A second cellular phone license probably won’t be awarded this year because the Luxembourg government has delayed approving critical telecommunications legislation.
The small Western European country is fighting its telecom deregulation battle on two fronts. Because Luxembourg is a member of the European Union, it is obligated to liberalize its telecom markets by 1998.
The country’s House of Parliament was expected to pass a law regarding market liberalization this summer, after which the Ministry of Communications would begin a formal tender process.
The telecommunications bill would break up the PTT monopoly on cellular service and allow the tender for new licenses to be issued. More than a half dozen wireless companies worldwide have expressed an interest in the license.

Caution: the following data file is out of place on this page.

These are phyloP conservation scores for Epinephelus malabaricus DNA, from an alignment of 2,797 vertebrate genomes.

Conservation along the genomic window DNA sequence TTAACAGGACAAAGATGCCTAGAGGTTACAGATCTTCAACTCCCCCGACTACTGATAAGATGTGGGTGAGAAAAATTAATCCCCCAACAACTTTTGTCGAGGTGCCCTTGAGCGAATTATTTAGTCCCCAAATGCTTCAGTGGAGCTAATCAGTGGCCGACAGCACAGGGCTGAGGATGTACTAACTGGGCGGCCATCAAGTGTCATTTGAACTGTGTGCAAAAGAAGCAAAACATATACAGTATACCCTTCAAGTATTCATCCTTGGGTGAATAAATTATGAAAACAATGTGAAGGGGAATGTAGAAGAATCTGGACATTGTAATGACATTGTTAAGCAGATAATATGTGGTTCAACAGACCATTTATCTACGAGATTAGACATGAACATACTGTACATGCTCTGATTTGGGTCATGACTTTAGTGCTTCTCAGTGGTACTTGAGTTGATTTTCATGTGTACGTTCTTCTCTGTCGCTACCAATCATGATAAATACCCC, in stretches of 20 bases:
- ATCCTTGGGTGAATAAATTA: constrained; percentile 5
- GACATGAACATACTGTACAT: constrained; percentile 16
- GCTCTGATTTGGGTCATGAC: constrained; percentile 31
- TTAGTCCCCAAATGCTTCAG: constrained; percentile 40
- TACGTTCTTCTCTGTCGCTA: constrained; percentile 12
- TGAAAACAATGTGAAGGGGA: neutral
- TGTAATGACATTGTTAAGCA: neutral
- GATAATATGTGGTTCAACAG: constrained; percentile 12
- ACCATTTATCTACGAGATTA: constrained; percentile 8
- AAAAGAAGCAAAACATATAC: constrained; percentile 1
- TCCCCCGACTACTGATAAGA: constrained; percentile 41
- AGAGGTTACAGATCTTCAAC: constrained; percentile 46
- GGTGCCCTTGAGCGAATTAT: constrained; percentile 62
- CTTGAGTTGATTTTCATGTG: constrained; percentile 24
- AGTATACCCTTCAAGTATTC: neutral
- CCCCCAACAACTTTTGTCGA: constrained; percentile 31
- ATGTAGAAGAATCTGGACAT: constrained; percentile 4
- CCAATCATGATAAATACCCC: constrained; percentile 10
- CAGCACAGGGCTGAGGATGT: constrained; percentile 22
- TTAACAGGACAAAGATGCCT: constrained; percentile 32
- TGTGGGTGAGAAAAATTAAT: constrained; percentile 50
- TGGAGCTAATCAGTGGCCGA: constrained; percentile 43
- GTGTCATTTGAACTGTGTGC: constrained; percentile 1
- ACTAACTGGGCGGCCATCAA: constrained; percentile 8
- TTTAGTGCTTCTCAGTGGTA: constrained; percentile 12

Legislators now hope the bill can be approved by year-end and enacted early next year. This means the licensing process could extend until next summer. In addition, the Court of Justice of the European Union recently handed down a judgment against Luxembourg, siting “failure of a member state to fulfill its obligations” regarding telecommunications terminal equipment.
Luxembourg has two cellular networks, a Nordic Mobile Telephone-450 system, due to be shut down soon, and a Global System for Mobile communications system. Both are owned and operated by the country’s Post and Telecommunications agency. The systems jointly serve an estimated 30,000 subscribers.
Luxembourg’s population is only about 400,000, but the country attracts a great deal of international business traffic, due in part to tax and banking laws, according to Northern Business Information. Revenue from cellular roaming and international calling is believed to be high.